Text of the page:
|Home » Forums » Cabinet and Millwork Installation » Message||Login|
You are not logged in. Consider these WOODWEB Member advantages:
Hand rail for fanned stairs2/11
Is it OK to move this railing to the other side of the stairs?
Customer wants more of a profile on the handrail, which gets a little funky at the 90 degree turn at an angle. Or any better solution?
In a word, no.
A professional stair maker can price the work for you. If the rail is moved to the inside of the turn, there will be a rapid climb as it turns the 90 degrees. Note the number of risers it covers in a very short run. I count 5. This makes for a fast pitch.
That, and the rail will not 'hold' well. That is, it will not flow to the hand since it will have such a rapid change in pitch.
Is that a round dowel used for a handrail?Terrible joinery at the 90. I can understand why they want a handrail on the other side as it just looks dangerous. If you are not familiar with installing bent rail on winder stairs I would not attempt . That is what is needed ,a over the post bent rail and some transition posts along with some nice metal pickets . And no the geometry is totally different from side to side so that will not work.
You can put rail on the inner side but It will be mainly for looks. It would require, and so does the opposite side, easements and the fabrication of goosenecks. The inner one would be quite tall and like I said mainly for looks.
Appearances aside, if you move the rail to the inside, it will not be to code; thereby opening up huge liability to whoever does it.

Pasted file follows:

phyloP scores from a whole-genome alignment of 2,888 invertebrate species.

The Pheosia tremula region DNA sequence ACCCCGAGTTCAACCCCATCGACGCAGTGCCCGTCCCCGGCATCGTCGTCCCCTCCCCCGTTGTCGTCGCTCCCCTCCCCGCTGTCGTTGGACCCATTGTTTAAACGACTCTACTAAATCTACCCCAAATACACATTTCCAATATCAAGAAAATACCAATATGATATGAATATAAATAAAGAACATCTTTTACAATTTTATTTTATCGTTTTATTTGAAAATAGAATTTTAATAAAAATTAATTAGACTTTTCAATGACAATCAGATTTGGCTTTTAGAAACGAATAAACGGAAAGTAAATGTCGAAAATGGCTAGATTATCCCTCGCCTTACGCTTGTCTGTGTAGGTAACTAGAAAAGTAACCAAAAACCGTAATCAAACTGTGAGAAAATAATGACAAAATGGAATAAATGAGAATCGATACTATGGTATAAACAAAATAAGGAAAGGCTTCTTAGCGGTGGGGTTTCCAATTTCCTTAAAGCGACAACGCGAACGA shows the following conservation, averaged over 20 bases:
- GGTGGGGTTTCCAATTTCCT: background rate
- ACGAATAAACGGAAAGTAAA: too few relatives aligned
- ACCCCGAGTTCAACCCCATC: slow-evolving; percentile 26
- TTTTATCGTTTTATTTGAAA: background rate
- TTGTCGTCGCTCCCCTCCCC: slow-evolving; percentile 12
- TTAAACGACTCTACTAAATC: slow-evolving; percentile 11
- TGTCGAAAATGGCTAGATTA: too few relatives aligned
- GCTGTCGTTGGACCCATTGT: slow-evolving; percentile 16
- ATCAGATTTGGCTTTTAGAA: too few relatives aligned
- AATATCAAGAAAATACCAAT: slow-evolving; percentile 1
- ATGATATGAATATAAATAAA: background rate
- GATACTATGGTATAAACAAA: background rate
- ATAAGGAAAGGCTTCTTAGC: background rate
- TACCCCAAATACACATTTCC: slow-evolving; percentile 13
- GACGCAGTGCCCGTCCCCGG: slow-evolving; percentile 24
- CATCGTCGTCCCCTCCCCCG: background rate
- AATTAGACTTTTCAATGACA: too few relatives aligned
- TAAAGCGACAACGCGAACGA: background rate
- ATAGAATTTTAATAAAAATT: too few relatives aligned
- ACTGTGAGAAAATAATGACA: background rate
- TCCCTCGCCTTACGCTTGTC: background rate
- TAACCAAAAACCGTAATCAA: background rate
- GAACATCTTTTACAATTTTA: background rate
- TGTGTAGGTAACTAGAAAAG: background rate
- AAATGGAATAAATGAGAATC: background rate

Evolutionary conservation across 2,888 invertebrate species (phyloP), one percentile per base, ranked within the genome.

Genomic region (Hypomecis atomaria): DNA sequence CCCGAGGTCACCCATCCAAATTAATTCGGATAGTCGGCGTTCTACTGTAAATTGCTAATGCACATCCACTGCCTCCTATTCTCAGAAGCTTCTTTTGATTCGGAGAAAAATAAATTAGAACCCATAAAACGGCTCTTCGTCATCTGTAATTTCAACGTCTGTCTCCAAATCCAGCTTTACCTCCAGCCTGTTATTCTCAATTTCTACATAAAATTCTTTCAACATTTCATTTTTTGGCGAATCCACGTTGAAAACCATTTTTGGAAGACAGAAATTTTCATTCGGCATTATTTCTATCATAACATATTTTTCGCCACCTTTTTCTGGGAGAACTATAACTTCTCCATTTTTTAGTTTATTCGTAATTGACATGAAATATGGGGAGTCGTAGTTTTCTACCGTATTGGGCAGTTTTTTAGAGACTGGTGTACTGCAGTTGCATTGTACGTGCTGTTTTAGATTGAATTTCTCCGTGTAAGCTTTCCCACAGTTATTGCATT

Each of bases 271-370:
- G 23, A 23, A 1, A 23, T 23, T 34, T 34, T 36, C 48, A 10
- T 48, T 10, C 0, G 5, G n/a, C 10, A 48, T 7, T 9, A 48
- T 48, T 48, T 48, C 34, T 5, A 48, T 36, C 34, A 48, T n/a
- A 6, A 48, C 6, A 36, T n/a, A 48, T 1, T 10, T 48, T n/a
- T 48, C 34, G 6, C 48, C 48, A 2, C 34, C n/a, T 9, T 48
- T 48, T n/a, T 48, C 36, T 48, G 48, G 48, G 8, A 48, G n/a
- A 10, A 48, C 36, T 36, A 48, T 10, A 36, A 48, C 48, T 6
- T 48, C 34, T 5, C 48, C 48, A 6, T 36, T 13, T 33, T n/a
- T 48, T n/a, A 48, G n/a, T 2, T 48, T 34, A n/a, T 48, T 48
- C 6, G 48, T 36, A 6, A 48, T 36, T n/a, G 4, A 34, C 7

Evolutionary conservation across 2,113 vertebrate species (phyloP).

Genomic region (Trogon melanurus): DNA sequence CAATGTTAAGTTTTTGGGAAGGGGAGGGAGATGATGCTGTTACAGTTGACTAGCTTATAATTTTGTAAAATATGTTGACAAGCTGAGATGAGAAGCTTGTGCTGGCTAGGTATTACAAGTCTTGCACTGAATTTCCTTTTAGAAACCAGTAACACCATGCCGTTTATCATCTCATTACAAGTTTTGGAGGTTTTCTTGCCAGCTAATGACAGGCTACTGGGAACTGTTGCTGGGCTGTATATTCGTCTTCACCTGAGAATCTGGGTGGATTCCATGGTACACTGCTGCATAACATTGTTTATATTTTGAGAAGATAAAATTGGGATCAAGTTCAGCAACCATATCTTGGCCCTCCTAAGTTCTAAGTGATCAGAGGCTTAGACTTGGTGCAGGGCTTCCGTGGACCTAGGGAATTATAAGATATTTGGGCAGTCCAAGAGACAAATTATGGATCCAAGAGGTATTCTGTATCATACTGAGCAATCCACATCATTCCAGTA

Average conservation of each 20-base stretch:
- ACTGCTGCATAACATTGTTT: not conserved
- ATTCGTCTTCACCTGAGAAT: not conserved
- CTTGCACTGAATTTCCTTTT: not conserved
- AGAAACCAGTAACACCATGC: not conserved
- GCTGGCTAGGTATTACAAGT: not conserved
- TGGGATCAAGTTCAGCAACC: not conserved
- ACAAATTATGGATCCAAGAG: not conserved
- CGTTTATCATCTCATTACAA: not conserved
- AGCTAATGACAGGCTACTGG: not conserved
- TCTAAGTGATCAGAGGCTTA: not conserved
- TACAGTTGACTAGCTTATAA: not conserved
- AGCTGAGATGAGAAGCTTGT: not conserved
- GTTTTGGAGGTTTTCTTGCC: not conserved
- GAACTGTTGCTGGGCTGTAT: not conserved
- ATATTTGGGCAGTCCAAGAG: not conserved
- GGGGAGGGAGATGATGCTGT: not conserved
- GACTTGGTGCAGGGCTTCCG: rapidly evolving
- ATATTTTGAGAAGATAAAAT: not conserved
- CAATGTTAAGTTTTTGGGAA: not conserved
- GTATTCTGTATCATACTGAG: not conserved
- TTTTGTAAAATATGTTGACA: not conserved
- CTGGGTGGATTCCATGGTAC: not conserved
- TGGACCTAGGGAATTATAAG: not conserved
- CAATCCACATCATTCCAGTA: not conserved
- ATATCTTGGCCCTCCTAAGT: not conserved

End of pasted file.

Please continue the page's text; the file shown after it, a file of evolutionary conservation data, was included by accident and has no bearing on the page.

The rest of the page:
The International Code Council (ICC) and National Fire Protection Association (NFPA)—and accessibility standards—ANSI A117.1 and the Americans With Disabilities Act Standards for Accessible Design (ADA SAD)—refer to handrail dimensions. Current versions of these codes and standards now agree that handrail is defined as either a circular cross section with an outside diameter of 1¼" (32 mm) minimum and 2" (51 mm) maximum or a non-circular cross section with a perimeter dimension of 4" (100 mm) minimum and 6¼" (160 mm) maximum and a cross section dimension of 2¼" (57 mm) maximum. In addition, the International Residential Code (IRC) includes a definition of a "Type II" handrail that allows for handrail with a perimeter dimension greater than 6¼" (160 mm).
The IRC and residential portion of the 2009 IBC define Type II handrail as follows:
Type II. Handrails with a perimeter greater than 6¼ inches (160 mm) shall provide a graspable finger recess area on both sides of the profile. The finger recess shall begin within a distance of 3/4 inch (19 mm) measured vertically from the tallest portion of the profile and achieve a depth of at least 5/16 inch (8 mm) within 7/8 inch (22 mm) below the widest portion of the profile. This required depth shall continue for at least 3/8 inch (10mm) to a level that is not less than 1¾ inches (45 mm) below the tallest portion of the profile. The minimum width of the handrail above the recess shall be 1¼ inches (32 mm) to a maximum of 2¾ inches (70 mm). Edges shall have a minimum radius of 0.01 inch (0.25 mm)
I'd check with your local building dept. to get the lastest on regional info.
I could furnish a molded handrail for the inside wall and in any profile. The completed rail would "fit and flow" and do so without any kinks, goose necks or newel post interruptions. It's what I do. Just because it can be done though doesn't mean it should be done.
The way it is now is not only the most economical to produce but also the most practical in its' use. It's also the most attractive since the full-round handrail fits this utilitarian stair perfectly. It's the way I would have it if it were my own home.
Having said all that, "the customer is always right" although you should express your opinions as you see it